I'm still experimenting with settings to see if I can detect which, between the 840C and my Audio-gd units, can handle up-sampling and dither best, something made all the more difficult as turning on up-sampling lowers the analogue output volume.
    The good sound is no doubt due to the excellent DSP which handles the up-sampling and other features, leaving the actual DA chip to do only the minimum. DAC makers are only just waking up to the critical importance of the digital input, moving away from the less than great options, especially for USB input (read: DacMagic's crappy USB input) and taking more care to get this right from the start (eg: The Ayre DAC).  
    I have no doubt that this is one of the key reasons this CD player sounds so good, alongside the solid case and well-thought-out electronics.  The output stage, though containing a number of OPA2134 OPAMPs which, in typical cheap DACs presents a dull and lifeless sound, have been incorporated in a manner that the output doesn't sound like a typical OPAMP-driven circuit at all. Someone with more knowledge of these things will have to explain why this is, as I don't understand it well enough.
    Ultimately, if I were to fault it, I would share the conclusions of Hi-Fi Choice's review. Some may find it un-musical, if neutral is not your cup of tea in your source components. It has a slight treble-boost in the sound, not readily noticeable without careful comparisons with other gear and it isn't anything like the very sharpest, detail-wise.  However, it does manage to be feature-rich without compromising the sound and a good investment for headphone listening.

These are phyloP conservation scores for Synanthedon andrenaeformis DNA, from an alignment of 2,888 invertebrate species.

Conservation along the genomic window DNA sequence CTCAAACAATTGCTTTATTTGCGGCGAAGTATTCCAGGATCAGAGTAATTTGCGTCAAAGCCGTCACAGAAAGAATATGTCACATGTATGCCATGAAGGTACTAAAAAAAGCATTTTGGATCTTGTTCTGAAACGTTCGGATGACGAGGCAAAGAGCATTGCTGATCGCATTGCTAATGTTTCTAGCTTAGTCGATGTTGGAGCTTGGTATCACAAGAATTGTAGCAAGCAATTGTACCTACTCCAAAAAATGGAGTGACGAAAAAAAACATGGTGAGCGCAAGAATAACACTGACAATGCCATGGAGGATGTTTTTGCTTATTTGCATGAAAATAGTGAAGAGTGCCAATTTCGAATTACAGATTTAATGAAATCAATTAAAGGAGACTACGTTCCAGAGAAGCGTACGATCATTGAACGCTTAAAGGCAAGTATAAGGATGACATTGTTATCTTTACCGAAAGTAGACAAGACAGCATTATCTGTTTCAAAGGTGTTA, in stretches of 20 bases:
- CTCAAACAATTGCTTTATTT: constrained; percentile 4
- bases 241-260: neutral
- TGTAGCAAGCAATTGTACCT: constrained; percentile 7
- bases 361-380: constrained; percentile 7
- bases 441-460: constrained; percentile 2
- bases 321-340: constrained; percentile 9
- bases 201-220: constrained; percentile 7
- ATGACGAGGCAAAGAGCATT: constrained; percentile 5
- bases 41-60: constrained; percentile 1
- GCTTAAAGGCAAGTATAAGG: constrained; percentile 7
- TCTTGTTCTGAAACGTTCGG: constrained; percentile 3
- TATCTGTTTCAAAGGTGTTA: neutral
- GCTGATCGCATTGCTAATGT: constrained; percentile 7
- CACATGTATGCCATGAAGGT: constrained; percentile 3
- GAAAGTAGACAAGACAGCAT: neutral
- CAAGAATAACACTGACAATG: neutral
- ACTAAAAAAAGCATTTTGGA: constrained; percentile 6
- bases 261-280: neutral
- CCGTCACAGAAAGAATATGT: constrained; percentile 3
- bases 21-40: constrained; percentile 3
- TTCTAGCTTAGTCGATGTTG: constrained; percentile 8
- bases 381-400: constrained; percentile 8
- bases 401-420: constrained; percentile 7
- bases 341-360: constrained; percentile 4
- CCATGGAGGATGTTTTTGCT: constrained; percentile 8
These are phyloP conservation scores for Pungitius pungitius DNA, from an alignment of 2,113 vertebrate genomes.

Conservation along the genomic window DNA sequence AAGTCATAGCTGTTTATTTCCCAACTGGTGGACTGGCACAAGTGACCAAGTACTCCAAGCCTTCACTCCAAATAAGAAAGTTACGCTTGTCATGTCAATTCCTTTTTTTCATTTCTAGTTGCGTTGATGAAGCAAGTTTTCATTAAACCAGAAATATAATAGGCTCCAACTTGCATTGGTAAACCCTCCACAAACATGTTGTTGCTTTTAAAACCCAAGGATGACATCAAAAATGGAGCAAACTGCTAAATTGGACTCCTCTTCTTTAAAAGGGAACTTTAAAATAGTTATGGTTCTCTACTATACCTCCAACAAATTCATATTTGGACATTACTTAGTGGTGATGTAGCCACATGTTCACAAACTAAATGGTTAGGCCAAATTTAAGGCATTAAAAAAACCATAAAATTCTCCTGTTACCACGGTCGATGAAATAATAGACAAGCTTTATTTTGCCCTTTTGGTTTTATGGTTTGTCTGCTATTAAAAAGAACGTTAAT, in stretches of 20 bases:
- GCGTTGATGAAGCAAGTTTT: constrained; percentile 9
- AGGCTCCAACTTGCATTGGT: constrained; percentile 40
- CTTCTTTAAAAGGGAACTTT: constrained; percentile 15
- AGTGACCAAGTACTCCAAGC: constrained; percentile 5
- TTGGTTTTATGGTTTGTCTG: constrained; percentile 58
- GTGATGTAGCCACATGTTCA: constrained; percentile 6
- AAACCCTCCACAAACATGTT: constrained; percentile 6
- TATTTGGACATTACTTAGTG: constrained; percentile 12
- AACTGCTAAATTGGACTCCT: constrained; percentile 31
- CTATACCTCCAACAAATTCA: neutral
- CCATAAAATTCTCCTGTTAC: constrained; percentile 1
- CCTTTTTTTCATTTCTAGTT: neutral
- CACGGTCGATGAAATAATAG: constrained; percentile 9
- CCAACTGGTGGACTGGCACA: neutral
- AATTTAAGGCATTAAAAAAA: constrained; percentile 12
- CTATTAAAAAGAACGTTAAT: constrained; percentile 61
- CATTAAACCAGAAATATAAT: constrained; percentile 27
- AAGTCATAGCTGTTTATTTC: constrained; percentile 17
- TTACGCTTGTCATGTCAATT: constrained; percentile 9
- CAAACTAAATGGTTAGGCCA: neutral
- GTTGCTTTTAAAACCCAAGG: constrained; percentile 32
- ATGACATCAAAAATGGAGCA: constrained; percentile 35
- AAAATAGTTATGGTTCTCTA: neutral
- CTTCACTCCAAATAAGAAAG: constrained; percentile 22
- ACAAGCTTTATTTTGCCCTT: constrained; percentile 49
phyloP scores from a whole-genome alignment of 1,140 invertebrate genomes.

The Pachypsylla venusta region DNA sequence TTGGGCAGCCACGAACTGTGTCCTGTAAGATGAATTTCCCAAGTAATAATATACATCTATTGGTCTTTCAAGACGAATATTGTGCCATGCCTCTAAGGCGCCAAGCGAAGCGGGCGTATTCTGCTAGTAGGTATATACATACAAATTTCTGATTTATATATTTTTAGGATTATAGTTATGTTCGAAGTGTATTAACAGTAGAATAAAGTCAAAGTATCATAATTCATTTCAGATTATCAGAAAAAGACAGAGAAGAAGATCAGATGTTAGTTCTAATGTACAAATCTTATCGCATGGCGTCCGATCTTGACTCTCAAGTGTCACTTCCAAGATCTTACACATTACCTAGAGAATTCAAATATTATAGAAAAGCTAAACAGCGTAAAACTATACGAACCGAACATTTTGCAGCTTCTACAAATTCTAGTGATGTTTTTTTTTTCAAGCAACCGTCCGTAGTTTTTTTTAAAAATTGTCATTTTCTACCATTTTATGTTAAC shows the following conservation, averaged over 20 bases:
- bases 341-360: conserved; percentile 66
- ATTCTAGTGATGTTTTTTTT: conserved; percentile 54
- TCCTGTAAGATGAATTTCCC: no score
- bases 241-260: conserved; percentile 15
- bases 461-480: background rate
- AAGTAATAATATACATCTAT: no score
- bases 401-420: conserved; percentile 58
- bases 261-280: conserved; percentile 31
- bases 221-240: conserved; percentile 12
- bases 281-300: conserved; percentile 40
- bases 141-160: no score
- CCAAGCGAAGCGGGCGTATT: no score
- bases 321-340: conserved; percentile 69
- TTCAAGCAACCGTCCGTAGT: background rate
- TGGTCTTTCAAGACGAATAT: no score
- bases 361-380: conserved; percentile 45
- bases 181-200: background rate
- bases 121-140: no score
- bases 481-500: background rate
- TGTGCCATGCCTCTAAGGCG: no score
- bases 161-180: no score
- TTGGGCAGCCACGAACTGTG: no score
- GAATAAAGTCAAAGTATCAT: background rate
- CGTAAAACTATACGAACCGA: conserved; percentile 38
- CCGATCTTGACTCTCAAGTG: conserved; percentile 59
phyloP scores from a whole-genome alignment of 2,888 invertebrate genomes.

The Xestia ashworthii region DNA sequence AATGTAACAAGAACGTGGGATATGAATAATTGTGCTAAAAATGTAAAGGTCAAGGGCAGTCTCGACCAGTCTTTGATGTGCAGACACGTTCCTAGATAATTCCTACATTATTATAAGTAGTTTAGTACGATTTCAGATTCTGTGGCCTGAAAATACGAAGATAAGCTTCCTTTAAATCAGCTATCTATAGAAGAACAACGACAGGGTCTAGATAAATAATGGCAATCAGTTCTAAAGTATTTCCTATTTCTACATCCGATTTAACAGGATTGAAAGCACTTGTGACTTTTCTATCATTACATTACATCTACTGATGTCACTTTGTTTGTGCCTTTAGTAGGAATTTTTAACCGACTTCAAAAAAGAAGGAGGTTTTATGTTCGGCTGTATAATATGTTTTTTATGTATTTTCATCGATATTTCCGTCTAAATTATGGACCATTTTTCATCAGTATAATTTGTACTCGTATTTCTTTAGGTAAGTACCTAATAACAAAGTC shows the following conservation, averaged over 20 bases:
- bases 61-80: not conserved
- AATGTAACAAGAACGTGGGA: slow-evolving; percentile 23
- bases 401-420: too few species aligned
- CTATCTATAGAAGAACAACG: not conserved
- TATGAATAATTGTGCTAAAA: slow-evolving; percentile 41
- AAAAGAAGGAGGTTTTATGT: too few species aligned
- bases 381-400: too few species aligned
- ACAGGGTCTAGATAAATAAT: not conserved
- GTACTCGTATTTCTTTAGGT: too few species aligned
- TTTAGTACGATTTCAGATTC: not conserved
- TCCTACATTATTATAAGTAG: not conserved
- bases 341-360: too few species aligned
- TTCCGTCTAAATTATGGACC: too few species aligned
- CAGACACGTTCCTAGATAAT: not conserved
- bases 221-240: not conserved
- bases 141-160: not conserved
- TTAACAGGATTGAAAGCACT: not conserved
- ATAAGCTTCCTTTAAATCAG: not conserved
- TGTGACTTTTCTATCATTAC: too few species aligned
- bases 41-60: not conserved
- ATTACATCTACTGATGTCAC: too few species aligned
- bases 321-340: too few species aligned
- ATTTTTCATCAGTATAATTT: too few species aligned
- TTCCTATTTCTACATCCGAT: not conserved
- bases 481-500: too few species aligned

From time-to-time the 840C shows up second-hand for considerably less than its retail price. That makes it a serious bargain in my book. It will slaughter the popular choices such as the Benchmark DAC 1, Lavry DA-10 and others without a doubt, but may be fighting an uphill battle with the newest Sabre32-based DACs around the same price new, such as the Wyred DAC 2 and Audio-gd units, as it is a few years old now. I've given it 4 stars for value as a result -- 4 stars new, and 5 stars second-hand.